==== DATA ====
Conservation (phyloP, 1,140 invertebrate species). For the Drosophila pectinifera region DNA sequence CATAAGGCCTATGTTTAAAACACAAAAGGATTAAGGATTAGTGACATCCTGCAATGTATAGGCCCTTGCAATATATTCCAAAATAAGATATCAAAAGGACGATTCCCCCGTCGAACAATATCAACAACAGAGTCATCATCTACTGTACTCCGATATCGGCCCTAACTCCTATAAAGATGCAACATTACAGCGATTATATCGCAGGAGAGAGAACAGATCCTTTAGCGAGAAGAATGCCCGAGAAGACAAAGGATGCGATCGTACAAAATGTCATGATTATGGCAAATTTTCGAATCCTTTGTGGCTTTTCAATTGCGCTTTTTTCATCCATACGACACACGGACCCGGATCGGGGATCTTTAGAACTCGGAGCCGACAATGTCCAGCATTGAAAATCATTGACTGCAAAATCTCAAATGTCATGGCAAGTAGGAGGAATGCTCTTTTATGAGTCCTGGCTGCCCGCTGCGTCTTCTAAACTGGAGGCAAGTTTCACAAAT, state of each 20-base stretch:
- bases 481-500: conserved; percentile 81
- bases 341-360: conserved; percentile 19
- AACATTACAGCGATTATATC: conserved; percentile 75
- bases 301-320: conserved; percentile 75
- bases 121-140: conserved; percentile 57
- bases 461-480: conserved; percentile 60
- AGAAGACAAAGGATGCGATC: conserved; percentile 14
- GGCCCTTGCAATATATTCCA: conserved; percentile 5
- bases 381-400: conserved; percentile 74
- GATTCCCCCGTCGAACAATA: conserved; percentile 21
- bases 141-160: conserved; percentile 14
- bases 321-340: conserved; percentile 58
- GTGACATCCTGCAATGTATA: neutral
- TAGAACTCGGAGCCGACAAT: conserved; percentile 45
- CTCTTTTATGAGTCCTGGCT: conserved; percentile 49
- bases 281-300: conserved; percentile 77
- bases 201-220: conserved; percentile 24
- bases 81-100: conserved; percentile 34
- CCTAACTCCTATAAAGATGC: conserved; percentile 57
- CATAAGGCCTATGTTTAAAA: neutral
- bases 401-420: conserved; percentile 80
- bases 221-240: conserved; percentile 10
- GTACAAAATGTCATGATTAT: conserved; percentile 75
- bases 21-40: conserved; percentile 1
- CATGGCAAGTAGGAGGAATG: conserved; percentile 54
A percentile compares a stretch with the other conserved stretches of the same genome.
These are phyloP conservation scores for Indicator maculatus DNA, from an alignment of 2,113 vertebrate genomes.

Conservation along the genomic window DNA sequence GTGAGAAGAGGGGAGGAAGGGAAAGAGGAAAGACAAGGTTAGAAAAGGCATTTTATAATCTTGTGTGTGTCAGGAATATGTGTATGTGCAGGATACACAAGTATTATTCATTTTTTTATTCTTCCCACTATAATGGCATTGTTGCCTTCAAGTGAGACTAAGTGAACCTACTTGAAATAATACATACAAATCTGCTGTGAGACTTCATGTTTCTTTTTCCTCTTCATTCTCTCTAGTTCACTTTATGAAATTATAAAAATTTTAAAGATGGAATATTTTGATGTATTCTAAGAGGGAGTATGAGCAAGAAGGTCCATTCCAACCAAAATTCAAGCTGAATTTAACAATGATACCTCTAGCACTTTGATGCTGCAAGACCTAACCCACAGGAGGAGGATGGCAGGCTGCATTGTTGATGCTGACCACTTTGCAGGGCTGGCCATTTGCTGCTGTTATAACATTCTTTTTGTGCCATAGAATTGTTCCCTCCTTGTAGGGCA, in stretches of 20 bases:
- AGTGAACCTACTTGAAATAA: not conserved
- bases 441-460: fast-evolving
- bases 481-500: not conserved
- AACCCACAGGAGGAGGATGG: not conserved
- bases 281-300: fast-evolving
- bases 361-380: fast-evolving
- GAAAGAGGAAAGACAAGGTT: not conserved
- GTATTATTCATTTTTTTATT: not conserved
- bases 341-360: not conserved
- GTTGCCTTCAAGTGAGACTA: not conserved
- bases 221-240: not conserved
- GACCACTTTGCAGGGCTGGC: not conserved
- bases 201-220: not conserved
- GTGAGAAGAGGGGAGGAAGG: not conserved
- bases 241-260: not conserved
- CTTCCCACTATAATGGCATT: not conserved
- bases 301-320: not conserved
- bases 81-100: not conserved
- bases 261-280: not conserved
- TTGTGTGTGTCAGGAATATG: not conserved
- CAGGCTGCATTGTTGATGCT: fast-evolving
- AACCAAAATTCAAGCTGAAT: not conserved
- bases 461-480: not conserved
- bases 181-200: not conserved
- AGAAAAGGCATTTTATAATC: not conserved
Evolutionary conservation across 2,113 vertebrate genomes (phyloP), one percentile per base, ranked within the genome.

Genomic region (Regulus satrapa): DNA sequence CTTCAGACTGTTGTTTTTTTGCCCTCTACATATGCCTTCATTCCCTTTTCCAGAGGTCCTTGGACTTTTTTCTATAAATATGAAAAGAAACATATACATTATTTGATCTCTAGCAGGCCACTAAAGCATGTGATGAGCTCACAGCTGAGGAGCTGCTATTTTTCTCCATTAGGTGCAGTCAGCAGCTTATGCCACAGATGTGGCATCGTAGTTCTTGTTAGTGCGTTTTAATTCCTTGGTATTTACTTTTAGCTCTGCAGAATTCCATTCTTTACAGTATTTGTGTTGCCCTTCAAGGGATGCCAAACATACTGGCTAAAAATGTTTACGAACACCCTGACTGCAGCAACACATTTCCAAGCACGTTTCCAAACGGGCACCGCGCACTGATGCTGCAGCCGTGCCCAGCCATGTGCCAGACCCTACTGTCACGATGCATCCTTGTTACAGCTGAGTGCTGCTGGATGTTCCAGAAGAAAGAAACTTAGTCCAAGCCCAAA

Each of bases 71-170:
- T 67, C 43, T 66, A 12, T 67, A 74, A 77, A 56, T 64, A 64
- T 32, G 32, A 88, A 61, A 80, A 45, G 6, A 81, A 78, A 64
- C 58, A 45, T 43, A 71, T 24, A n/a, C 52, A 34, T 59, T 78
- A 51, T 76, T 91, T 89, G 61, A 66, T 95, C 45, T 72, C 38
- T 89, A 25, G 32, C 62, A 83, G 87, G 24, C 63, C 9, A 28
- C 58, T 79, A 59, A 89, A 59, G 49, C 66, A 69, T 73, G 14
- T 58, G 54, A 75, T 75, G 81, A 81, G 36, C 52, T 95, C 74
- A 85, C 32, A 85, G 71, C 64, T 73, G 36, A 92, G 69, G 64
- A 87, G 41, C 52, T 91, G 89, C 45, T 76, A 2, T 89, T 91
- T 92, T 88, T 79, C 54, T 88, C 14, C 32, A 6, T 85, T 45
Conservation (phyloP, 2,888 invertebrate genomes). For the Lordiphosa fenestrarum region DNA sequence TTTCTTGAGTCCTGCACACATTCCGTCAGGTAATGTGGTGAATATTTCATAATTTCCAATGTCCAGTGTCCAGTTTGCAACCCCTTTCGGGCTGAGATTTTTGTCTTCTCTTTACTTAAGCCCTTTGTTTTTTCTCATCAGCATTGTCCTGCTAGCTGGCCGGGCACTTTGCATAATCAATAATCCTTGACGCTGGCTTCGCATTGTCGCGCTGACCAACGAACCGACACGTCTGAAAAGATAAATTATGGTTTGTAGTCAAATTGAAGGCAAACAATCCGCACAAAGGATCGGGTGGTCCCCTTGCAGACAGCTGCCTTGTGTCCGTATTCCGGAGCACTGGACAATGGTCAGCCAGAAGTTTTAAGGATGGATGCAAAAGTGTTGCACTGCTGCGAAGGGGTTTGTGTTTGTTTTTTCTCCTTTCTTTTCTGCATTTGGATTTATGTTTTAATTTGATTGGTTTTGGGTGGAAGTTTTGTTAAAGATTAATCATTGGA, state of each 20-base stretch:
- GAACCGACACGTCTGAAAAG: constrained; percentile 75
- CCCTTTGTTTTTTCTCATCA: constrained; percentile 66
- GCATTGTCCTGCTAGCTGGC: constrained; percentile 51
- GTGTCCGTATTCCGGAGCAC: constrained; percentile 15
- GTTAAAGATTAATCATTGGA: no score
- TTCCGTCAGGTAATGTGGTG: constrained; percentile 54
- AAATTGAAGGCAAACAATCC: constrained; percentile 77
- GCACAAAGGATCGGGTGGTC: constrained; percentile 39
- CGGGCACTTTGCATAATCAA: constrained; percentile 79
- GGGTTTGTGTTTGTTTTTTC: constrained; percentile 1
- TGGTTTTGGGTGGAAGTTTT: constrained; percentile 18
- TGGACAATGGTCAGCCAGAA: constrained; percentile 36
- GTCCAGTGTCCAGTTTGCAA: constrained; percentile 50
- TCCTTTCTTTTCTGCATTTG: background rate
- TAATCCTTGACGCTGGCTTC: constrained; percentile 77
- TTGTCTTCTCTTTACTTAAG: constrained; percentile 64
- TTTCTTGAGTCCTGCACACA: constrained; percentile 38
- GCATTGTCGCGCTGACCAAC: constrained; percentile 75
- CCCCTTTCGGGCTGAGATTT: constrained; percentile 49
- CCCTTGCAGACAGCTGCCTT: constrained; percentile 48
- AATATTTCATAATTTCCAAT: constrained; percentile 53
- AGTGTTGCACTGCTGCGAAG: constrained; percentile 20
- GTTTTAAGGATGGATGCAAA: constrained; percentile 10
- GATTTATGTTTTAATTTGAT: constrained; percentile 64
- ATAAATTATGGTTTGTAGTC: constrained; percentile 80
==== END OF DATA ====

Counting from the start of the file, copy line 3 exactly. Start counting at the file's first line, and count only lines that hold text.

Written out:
- bases 341-360: conserved; percentile 19